The neglected tsunami warning system
posted 12-Nov-2018  ·  
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Despite passing 400 kilometers to the north, typhoon Rosita made its presence felt to coastal residents of this island when a storm surge kicked up by the typhoon’s winds inundated beach resorts and seaside residential areas.

While no casualty was recorded as a result of the natural phenomenon, the occurrence of which was predicted by the country’s weather agency, the storm surge caught many residents and beach goers by surprise.

That this happened is understandable. No public storm signal was raised by the Philippine Atmospheric, Geophysical and Astronomical Services Administration (PAGASA) in Catanduanes, Rosita then being too far away to cause any damage save for occasional rains and a strong breeze.

But the fact that the storm surge occurred should be enough for the Provincial Disaster Risk Reduction and Management Office (PDRRMO) to issue a warning to local officials the next time a typhoon with winds of over 200 kilometers per hour approaches the country within a 500-kilometer arc from the island.

It should not take the risk of reporting entirely preventable casualties in a weather phenomenon about which PAGASA has already announced an alert. Not only would the local disaster bodies be criticized for inaction and for sitting on their asses, their immediate superiors would be severely castigated by the public. The consequences of such neglect, especially in the next seven months, could be disastrous for the political careers of the province’s leaders.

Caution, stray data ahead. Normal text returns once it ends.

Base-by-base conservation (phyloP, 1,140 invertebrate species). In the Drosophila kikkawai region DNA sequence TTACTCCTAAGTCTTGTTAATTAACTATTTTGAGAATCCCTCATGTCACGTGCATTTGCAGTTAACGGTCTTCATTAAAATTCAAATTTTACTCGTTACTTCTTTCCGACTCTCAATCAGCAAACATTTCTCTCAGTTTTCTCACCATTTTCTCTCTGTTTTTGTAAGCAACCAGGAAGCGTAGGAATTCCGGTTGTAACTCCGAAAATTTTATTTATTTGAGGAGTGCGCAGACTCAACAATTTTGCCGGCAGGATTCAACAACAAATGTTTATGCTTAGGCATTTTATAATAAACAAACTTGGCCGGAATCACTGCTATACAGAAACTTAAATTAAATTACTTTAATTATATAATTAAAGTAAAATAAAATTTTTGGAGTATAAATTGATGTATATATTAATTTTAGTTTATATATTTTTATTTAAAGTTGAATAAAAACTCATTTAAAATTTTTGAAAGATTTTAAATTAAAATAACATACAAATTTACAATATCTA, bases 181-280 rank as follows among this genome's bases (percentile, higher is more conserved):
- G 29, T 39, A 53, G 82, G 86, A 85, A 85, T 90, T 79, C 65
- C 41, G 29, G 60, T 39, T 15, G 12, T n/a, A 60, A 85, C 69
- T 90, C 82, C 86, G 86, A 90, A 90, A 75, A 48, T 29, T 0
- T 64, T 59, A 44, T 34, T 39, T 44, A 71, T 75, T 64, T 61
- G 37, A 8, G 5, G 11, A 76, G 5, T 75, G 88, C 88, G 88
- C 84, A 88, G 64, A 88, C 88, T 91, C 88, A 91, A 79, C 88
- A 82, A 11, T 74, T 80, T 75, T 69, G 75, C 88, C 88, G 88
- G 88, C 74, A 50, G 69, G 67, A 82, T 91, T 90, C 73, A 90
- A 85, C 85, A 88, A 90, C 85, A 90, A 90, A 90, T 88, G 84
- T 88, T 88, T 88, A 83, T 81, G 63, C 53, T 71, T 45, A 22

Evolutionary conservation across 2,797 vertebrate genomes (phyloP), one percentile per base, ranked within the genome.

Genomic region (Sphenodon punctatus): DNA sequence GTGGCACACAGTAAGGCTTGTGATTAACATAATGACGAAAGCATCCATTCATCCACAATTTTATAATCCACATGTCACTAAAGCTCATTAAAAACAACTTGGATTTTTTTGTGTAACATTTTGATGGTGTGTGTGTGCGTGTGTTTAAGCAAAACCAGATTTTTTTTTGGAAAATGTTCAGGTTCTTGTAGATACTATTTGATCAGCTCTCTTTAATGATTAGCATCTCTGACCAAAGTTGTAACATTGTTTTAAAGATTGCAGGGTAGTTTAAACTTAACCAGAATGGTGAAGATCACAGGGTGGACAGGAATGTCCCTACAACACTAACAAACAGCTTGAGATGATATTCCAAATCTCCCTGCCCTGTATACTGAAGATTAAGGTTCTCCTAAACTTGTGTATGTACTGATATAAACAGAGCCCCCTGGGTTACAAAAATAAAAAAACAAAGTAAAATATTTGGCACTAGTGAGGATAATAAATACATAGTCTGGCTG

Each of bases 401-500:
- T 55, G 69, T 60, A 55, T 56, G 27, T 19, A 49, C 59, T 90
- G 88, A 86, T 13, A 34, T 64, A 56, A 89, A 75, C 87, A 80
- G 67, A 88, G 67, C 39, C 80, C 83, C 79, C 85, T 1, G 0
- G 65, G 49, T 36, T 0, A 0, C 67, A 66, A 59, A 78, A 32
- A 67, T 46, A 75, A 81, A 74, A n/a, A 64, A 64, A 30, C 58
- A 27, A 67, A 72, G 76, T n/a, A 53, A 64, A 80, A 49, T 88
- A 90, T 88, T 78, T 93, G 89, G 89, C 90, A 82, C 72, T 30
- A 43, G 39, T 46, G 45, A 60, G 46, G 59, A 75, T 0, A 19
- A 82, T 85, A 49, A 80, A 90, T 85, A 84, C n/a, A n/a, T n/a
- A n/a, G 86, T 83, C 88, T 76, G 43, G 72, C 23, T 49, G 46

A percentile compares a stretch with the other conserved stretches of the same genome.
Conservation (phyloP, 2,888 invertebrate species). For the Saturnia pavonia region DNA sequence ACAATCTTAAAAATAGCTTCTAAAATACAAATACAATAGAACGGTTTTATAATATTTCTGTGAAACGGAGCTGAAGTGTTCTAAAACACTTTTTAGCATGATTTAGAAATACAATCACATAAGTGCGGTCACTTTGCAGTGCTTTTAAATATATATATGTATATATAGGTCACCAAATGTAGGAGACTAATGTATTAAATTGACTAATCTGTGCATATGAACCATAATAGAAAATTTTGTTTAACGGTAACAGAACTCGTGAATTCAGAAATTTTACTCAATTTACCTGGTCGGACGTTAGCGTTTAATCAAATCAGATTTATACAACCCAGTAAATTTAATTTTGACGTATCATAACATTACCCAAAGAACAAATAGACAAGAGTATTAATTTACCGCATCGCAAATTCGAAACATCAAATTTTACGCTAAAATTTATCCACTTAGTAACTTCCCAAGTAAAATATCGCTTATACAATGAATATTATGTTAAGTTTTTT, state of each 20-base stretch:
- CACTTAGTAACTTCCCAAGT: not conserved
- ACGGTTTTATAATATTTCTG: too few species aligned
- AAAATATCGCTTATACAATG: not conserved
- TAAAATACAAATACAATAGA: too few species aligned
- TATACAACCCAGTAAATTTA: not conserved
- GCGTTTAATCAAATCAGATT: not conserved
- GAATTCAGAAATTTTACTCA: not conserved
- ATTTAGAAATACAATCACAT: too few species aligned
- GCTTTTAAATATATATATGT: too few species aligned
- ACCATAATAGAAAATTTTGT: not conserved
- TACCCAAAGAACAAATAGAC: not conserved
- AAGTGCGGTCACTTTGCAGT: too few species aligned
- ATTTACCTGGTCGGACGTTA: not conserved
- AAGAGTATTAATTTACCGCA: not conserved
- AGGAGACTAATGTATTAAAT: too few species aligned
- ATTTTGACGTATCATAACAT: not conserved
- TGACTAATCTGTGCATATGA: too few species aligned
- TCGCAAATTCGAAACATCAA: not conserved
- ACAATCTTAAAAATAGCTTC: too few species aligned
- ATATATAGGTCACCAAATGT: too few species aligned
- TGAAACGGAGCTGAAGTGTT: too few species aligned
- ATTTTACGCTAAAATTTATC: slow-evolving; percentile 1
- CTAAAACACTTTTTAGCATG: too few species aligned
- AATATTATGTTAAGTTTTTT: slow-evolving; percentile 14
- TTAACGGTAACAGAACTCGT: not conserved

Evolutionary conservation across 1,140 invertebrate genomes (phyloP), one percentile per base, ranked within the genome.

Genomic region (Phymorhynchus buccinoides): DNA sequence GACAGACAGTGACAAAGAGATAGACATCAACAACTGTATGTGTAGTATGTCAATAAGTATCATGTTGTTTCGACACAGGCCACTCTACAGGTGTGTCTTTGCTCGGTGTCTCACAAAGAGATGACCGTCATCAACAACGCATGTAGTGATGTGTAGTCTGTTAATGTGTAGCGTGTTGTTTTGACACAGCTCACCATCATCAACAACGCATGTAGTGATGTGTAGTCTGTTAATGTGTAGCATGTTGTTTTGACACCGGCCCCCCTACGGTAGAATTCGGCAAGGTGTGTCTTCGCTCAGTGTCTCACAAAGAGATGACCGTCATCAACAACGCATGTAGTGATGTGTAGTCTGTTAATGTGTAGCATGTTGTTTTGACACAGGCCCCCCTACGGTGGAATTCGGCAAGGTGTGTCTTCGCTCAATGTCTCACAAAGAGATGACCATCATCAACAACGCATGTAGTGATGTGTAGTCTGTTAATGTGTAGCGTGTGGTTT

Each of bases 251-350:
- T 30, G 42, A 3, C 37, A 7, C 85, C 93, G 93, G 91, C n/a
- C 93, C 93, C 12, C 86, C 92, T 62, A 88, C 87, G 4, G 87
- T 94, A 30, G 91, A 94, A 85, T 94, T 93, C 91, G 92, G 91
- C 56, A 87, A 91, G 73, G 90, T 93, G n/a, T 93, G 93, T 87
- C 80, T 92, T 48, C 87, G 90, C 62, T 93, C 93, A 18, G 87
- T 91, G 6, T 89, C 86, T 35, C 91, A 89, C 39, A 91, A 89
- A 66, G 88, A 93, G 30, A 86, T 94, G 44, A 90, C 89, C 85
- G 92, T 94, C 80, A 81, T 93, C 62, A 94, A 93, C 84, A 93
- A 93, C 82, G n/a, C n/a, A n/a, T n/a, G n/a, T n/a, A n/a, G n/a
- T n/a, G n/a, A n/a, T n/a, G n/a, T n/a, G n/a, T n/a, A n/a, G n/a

A very glaring example is the way disaster officials treated, or rather ignored, the September 2016 report of the Catanduanes Tribune regarding the pitiful state of the Community Tsunami Detection and

Warning System installed at the port of Virac in April 2015 by the Philippine Institute of Volcanology and Seismology (PhiVolcs).

Since the metal arm of the facility was damaged and bent by MV Jasper Peter operated by Eastern Island Shipping Line, nobody from PhiVolcs has reportedly visited to examine the facility that detects abnormal fall or rise in sea elevation indicating the high probability that a tsunami might occur.

Last week, during World Tsunami Awareness Day on Nov. 5, Senator Loren Legarda called on national and local officials to implement community-based early warning systems and other disaster risk reduction measures to save lives and mitigate damages from tsunamis and other disasters.

She underscored the fact that while tsunamis might not be as frequent as other natural hazards, they are considered as extremely deadly and costly. In the last century, tsunamis registered an average of 4,600 deaths per disaster, surpassing the mortality rate for any other natural hazard, the senator stressed.

The good senator, described as a Global Champion for Resilience of the United Nations Office for Disaster Risk Reduction (UNISDR), would be disappointed to know that, at least here in Catanduanes, the DOST’s Cost-Effective Local Tsunami Early Warning System for Selected High-Risk Coastal Communities of the Philippines will not be able to do its part to warn the people against incoming tsunamis.


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